UBS to tap SWFs and European pensions

The Swiss-based bank wants to diversify its capital sources to mitigate the ‘concentration risk’ of its current real estate investment management platform, stating it is too dependent on fresh capital in the US, Switzerland and Japan.

UBS Global Asset Management, which owns one of the largest real estate investment platforms in the world with $65 billion of property, has plans to tap sovereign wealth funds and European pension funds in a bid to diversify its capital sources.
In an interview published in this month’s PERE magazine, new global head of real estate, Tomas Wels, said the bank’s global real estate platform currently had “concentration of risk” because the majority of new investor capital over the last three years had come from the US, Switzerland and Japan. He added that being “so dependent” on capital from three countries was not sustainable, even though in the US it is one of the best-performing core real estate managers.

As part of wider plans to better diversify its capital sources, Wels said UBS Global Real Estate (GRE) intended to tap more into global cross-border flows of capital partly via UBS Global Asset Management’s large sovereign wealth fund client base, which by his own admission UBS GRE had “never really supported or utilised”. Wels said Richard Johnson, who was elevated to global head of business development in December and is based in Hong Kong, is one of the bank’s senior executives charged with attracting more capital from Asia in particular.

“We are now spreading the word with our very large sovereign wealth fund team that we see the opportunities (in Europe) coming in the next two quarters with Asian and Middle Eastern capital advancing,” Wels said. “Therefore, GRE will tap into Richard Johnson’s global business development business and UBS Global Asset Management’s sovereign wealth fund team at the same time to increase this flow of capital into European real estate.”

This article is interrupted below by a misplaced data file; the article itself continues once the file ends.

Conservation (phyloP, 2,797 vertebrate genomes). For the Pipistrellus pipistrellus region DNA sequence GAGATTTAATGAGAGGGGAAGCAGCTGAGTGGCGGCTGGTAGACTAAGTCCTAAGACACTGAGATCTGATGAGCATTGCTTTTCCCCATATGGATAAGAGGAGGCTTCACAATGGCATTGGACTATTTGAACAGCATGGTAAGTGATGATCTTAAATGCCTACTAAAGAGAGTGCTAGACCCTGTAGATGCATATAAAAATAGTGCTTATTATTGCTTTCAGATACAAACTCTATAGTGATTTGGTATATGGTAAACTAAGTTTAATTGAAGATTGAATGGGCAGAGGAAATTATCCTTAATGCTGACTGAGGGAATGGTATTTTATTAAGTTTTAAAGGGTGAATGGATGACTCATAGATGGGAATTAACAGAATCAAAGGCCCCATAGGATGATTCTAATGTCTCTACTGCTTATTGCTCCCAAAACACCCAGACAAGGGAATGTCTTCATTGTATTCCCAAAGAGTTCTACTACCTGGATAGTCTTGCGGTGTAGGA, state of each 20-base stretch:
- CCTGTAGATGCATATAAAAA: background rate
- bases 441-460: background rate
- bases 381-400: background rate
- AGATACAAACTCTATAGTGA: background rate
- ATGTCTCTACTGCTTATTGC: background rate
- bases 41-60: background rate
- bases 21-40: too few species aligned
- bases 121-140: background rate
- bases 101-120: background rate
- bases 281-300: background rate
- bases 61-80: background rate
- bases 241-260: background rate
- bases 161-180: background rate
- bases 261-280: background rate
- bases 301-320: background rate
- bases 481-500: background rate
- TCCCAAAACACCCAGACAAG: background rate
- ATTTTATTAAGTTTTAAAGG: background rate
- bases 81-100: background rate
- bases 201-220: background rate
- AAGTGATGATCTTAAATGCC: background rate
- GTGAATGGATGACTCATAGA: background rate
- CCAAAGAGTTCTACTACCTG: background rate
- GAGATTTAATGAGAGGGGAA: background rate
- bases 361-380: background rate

Only recently, Wels further explained, had UBS GRE taken steps to improve the integration of its various European offices and appointed a new leader, Tilman Hickl. That change was told to staff and some clients in April, and the new business provides products and services to international and domestic investors using “aligned processes”, said Wels.

At the same time as helping sovereign wealth funds, Wels said European pension plans were considered a growth area and potential diversifier for GRE’s capital sources given pensions from various countries had most of their real estate assets held domestically but wished to diversify cross-border. Indeed, just last week UBS announced the formation of a fund of funds for Italian investors managed between UBS’s Multi Manager platform and Italian real estate firm, Prelios.

Wels, a former McKinsey & Company consultant, joined UBS Global Asset Management in 2005 and took over as global head of real estate in December 2012. He revealed he had recently presented the new strategic plan to the UBS Global Asset Management executive committee.

Another important strand to the UBS’s overall strategy includes launching a “wave” of different products over the next six quarters. A “hard pipeline” has been identified including a UK mortgage fund led by Anthony Shayle, who recently became head of global real estate, UK debt. There is also a “soft pipeline” of future initiatives that includes pan-European value added funds as it looks to “go up the risk spectrum” . However, it will not enter into opportunistic investing.

He also said UBS Global Asset Management supported the decision to “globalise” the business, hence the appointment of Trevor Cooke as head of global real estate for Asia Pacific who joined just last month from Queensland Investment Corporation (QIC).

The other plank to the strategic plan is to take over the management of property funds from other companies. UBS GRE believes it has the experience necessary to do this given its Global Multi-Manager and Securities Group took over the management of UBS Wealth Management’s $12 billion real estate fund of funds business in 2010. It has since sold a stunning $4 billion of property fund interests for the platform, which was first established in 2005 and has family offices and high net worth individuals as the underlying investors. The remaining $8 billion of property fund interests will be sold off over time under the watch of Eric Byrne who took over as new head of the Global Multi Manager and Securities Group in April after Roddy Sloan retired.

UBS GRE is one of the largest real estate investment managers in the world and currently manages $21 billion of assets in North America, $22 billion in Europe including $14 billion in Switzerland, and $9 billion of direct assets in Asia, the vast majority of which are in Japan through a joint venture with Mitsubishi Corporation formed in 2000.